The cheapest way to get there from Barcelona was taking a flight into Bilbao. So I decided to see the Guggenheim for the day then take a one hour bus ride on to San Sebastian. Bilbao is experiencing a cultural transformation. Former industrial areas seem to now be stylish tourist spots and they played opera in the tram! I’m not saying there is a lot to see in the town but I think its worth a stop on a longer trip. It was also the first time on my trip I’d seen green, misty mountains in the distance – for me that’s the landscape that makes my heart feel at home.
The Guggenheim was re-doing the exhibits, so all but the first floor was closed, which was actually fine with me. I got to see a couple of big exhibits and then admire the building (the real draw) up close.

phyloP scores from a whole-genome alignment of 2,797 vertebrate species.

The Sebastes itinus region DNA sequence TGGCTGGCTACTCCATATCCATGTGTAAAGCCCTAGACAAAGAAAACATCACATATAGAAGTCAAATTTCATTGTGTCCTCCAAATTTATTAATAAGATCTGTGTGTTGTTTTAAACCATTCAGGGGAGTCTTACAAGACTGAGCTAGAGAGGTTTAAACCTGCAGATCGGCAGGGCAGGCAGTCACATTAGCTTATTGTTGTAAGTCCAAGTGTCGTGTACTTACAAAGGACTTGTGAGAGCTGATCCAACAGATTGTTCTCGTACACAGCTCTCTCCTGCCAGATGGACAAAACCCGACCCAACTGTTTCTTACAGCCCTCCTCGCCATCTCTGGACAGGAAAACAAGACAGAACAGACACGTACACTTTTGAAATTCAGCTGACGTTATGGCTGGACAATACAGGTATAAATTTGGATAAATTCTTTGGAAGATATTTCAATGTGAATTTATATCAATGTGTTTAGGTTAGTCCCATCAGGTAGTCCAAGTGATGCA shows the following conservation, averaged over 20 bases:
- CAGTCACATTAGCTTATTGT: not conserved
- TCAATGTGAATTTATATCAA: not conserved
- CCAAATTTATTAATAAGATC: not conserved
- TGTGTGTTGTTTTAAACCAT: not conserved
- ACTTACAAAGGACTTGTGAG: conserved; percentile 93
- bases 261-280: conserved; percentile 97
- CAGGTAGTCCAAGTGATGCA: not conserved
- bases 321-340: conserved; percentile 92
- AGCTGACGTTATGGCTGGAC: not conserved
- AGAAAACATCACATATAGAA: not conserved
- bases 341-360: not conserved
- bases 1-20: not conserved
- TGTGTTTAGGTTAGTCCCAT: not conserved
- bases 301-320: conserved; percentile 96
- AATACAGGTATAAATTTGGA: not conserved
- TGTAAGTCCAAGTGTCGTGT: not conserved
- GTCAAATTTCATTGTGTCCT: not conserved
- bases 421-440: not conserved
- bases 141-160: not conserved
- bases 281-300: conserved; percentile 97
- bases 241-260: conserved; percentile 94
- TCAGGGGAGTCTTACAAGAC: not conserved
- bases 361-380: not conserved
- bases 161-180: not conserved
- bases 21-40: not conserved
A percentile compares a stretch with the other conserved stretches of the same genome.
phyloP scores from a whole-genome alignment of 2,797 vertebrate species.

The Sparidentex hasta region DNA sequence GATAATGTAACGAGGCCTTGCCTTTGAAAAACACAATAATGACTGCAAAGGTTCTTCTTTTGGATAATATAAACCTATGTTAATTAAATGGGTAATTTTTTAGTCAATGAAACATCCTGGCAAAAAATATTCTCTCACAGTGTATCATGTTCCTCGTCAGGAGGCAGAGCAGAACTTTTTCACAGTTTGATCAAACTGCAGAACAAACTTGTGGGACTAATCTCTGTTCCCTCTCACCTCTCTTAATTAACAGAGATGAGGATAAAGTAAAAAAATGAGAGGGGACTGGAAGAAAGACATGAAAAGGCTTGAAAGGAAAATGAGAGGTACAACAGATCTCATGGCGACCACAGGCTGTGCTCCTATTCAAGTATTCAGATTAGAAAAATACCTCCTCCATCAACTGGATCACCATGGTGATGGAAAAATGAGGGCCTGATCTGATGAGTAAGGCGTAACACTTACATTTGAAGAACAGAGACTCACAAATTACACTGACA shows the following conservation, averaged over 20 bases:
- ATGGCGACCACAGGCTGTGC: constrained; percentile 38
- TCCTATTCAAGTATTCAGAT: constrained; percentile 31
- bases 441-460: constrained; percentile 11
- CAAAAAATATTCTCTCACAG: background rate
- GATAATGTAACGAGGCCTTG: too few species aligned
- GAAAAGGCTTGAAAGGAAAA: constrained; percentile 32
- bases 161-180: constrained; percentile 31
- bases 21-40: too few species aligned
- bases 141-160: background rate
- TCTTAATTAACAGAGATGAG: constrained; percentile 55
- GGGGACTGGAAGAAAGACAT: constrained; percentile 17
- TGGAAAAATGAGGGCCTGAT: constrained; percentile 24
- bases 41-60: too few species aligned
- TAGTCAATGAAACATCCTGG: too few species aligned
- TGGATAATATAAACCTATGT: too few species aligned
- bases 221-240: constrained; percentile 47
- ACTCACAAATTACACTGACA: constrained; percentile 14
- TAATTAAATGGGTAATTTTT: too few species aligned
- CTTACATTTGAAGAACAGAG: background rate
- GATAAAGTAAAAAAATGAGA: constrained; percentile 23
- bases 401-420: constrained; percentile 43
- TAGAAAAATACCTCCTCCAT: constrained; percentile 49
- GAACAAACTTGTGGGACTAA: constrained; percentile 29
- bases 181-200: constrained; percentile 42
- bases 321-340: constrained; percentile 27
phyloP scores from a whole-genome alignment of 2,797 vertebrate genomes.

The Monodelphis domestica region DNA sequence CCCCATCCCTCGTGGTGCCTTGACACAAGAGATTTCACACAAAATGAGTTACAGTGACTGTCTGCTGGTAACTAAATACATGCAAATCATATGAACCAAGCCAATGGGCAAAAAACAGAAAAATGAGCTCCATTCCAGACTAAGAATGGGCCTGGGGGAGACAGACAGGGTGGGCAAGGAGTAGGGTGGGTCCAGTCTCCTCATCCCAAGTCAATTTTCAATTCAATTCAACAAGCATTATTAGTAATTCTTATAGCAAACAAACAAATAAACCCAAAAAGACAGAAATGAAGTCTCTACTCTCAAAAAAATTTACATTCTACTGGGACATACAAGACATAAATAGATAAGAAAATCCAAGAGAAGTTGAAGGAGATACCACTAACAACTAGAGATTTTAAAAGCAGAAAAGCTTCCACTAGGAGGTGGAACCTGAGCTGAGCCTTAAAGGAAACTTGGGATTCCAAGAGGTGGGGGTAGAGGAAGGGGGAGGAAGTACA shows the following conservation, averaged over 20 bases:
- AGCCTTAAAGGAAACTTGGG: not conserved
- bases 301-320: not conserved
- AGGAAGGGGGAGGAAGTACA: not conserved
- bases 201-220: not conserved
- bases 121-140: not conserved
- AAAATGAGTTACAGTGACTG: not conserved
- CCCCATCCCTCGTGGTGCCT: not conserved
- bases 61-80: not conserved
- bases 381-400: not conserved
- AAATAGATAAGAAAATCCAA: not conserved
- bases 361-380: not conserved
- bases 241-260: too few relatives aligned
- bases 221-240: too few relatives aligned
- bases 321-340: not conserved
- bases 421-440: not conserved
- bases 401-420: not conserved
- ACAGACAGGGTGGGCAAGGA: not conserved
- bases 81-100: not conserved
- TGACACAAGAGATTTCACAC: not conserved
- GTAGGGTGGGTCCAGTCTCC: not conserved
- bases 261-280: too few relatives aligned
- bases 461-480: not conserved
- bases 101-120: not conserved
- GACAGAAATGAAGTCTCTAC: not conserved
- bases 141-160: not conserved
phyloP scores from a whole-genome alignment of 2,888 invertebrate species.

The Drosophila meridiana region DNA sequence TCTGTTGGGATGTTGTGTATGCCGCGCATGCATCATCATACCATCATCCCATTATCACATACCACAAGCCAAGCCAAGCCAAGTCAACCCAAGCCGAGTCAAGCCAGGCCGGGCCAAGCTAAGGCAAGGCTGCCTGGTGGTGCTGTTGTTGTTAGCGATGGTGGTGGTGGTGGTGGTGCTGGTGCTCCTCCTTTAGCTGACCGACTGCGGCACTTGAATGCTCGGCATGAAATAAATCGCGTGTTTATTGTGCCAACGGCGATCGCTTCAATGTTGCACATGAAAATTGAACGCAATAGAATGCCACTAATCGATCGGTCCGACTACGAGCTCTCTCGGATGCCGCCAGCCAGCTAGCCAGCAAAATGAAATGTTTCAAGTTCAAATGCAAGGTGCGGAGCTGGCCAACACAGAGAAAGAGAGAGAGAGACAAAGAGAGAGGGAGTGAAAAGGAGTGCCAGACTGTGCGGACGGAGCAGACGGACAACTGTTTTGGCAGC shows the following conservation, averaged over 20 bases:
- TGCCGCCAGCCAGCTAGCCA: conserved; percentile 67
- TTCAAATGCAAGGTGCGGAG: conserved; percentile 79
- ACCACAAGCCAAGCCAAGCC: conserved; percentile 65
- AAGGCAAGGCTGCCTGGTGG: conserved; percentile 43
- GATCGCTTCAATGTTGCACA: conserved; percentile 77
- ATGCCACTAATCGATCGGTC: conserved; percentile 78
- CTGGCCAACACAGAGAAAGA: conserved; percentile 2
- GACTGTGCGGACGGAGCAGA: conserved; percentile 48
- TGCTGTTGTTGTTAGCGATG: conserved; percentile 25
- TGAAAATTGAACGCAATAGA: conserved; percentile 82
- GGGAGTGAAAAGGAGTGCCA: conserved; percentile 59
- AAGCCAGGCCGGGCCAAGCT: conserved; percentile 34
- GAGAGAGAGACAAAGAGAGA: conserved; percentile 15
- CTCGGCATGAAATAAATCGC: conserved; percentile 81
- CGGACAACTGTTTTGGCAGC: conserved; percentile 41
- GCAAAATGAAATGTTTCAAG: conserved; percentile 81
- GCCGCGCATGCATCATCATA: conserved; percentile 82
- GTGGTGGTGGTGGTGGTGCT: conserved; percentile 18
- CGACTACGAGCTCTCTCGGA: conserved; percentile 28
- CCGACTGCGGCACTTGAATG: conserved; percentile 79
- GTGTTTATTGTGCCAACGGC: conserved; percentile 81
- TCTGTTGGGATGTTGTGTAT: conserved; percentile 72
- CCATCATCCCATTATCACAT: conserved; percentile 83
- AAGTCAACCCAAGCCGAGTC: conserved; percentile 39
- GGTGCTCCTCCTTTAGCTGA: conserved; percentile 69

I had extra time so I went to the Basque museum. Bilbao is the capital of the region known as Basque Country, which straddles both sides of the France-Spain border. They have their own language and every sign was in both Spanish and Basque (Etrusxxx…forget name…looks nothing like any other language – see it above the Spanish in the picture) plus often French and English. The Basque people want an autonomous state, and a portion of the population supports ETA, who I believe have now broken their cease-fire. I was looking for more information on the Basque viewpoint and was surprised to find the museum was exclusively about the preserving the lifestyle of the Basque peoples. It was very telling to see how extensively they documented the lifestyle…it was basically a natural/living history museum. The people were either fishermen or shepards, depending on their personal geography. I learned quite a bit about the region so it was worthwhile.
I caught the tram back to the bus station, took my bags out of storage and hopped on the bus for a lively ride to San Sebastian.